By Katherine Dalton for FRONT PORCH REPUBLIC

Louisville, Kentucky. “Local Food Is Miles Better.” Stickers like these are going to have to be scraped off that back bumper of yours, because locavorism as an environmental badge of honor is out.

Over the past three years Slate, Forbes, the Hudson Institute, the British press and even Oxfam have all taken aim at food miles as a way of determining ethical eating. Does the much-quoted (and now much-criticized) 1,500-mile traveling head of broccoli really mean anything awful, if it’s shipped with hundreds of other heads? (Let’s see: 1,500 miles divided by 150 heads equals 10 miles per head.) Does a hothouse-grown green bean from Britain use more resources than an African bean shipped to Queen Elizabeth’s table? (Oxfam says it does, and argues that locally-prejudiced Brits are depriving hard-driven African farmers of their livelihood, to boot.)

Given the relatively limited amount of produce my favorite Southern Indiana farmer sells at the Frankfort Avenue farmers’ market in Louisville, is Mr. Jackson using more gasoline traveling 25 miles to town to sell, than a California agribusiness would to ship its larger amount of produce two-thirds of the way across the country? (In this case I rather doubt it, but on a bad selling day it’s possible.)

Food miles are too simplistic a number for comparison, say the critics, when we use more energy producing and processing our food, and even cooking it at home, than we do transporting it. Fair enough. But the number they would advise we use as a replacement, while fascinating to contemplate, is very difficult to compute.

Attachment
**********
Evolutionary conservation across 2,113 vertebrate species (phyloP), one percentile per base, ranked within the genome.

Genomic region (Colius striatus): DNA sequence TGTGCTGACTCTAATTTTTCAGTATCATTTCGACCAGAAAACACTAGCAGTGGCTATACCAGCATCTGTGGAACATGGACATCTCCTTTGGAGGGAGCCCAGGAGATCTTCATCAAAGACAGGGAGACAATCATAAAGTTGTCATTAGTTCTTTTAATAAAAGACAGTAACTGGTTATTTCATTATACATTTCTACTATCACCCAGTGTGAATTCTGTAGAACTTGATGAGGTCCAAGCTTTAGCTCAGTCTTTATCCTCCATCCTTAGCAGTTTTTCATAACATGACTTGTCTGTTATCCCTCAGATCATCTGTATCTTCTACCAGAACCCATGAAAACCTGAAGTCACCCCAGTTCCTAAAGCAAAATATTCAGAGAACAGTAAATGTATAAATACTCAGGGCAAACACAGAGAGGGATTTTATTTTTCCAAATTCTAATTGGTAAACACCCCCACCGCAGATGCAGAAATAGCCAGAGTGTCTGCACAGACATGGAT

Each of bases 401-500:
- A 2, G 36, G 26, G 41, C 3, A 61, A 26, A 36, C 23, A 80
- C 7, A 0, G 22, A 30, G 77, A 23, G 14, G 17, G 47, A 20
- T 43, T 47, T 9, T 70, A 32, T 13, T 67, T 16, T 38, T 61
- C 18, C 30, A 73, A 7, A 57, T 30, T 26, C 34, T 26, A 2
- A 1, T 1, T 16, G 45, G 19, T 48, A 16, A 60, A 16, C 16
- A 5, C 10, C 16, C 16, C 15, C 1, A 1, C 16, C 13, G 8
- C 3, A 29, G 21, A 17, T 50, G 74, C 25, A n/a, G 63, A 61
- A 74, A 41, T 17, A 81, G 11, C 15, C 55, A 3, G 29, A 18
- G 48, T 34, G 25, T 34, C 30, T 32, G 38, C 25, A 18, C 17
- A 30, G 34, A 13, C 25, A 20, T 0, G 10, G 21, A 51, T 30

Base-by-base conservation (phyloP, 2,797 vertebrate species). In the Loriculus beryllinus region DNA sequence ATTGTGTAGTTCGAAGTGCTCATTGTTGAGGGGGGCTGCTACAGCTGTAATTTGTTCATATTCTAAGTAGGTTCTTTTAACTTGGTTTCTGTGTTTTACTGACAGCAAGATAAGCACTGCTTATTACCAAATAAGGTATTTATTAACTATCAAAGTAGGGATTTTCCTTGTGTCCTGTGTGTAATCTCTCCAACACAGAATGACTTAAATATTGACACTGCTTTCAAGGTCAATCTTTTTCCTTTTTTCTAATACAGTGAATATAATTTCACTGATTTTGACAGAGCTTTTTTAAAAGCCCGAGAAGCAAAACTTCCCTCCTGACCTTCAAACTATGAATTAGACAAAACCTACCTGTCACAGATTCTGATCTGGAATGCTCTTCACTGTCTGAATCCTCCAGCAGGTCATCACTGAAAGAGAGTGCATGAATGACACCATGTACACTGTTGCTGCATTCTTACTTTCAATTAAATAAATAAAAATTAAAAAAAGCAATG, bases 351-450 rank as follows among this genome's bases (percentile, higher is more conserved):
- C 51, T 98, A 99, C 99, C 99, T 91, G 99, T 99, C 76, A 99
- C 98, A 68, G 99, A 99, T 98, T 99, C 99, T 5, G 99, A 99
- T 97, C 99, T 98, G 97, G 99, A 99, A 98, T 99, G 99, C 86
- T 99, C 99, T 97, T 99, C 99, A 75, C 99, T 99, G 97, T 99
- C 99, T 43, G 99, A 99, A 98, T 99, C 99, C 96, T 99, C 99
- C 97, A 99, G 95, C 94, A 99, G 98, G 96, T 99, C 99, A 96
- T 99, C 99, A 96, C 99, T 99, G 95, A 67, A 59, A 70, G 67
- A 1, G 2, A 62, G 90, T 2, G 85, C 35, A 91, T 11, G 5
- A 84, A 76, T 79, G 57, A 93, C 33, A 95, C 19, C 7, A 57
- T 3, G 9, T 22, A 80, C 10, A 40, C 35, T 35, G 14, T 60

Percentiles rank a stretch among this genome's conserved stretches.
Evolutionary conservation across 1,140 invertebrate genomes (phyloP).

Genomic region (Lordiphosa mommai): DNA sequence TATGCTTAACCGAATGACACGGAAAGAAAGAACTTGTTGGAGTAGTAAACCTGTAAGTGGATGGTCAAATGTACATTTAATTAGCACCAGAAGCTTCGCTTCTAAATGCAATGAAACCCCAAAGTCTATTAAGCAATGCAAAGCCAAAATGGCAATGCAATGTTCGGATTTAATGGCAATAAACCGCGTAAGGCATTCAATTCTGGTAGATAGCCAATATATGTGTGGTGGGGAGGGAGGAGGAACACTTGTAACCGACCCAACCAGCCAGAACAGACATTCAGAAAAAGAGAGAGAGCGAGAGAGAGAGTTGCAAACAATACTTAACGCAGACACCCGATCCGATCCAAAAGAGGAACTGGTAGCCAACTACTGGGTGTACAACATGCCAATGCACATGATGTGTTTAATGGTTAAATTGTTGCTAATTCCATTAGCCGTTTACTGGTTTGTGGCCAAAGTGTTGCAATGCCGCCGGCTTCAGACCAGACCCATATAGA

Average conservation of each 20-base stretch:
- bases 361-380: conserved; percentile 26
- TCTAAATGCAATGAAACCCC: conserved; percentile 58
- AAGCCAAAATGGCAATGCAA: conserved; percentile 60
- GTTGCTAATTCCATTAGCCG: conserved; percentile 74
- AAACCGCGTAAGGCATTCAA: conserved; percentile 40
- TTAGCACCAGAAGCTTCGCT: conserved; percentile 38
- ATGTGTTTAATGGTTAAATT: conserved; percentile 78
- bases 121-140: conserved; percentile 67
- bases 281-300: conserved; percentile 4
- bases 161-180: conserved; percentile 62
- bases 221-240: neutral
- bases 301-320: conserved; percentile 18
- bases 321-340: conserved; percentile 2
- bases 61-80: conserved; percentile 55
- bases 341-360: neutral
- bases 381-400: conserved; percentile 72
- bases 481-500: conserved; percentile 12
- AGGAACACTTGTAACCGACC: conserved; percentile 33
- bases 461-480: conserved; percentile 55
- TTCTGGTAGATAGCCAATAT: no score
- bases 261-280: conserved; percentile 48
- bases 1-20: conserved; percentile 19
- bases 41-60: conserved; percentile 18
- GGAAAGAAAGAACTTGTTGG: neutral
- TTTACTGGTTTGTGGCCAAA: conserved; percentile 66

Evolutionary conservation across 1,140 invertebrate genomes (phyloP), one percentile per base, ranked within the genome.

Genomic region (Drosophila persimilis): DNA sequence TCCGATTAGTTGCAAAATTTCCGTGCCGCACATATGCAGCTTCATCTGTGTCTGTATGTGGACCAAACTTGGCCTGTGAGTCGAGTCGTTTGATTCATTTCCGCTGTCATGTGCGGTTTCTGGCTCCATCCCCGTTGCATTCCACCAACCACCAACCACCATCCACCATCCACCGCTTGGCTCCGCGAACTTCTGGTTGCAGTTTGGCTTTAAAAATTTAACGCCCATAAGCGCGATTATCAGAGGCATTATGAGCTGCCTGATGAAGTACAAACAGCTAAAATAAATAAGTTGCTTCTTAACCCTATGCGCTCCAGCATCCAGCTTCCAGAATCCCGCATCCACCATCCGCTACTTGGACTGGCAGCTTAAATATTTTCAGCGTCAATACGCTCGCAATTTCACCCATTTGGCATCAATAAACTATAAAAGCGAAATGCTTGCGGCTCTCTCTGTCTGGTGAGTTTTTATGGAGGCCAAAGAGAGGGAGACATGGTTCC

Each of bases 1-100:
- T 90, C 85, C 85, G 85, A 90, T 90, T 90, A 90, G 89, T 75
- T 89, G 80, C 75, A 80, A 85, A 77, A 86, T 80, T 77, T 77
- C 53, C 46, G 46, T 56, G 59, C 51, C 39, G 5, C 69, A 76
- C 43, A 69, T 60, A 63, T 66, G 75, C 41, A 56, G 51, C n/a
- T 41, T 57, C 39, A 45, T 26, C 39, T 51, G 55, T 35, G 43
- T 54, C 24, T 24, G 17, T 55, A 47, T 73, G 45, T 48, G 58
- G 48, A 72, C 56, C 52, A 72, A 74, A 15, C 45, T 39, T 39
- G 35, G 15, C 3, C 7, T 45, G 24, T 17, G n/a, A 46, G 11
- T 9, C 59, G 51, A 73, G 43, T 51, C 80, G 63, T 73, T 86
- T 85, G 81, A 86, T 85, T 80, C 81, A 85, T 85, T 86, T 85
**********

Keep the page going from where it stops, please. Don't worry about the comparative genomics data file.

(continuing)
In fact it’s impossible, short of a study. It’s a “life cycle assessment” or LCA, and what an LCA does is give that beef stew you just pulled out of the oven a full carbon-emitting physical. It estimates the carbon used for transportation, water use, harvesting methods, feed and fertilizer use, pesticides, cooking, drying or storing all ingredients, plus disposal of packaging and leftovers, climactic conditions and more–with a little credit for carbon absorbed through photosynthesis.

I just can just imagine Mr. Jackson’s face at the farmers’ market, if I were to ask him for an LCA on his (excellent) kale and apples.

So that leaves me asking instead: What I am supposed to do with this data improvement? After all, I don’t shop with a parliament of owlish grad students. My helpers are the sort that are glued to the gum display in the candy aisle, and will only relunctantly leave it. As we wonder about the LCA for our milk, we are reminded that modern meal-making is remarkably complicated, carbonly-speaking, once we get away from our own harvesting.

In that case, what is the point of eating local—or eating local food more often, which is generally what we mean? Is it really just an easily palatable upper-middle-class sop to political correctness? Or are we actually feeding something besides our own ego and gluttony?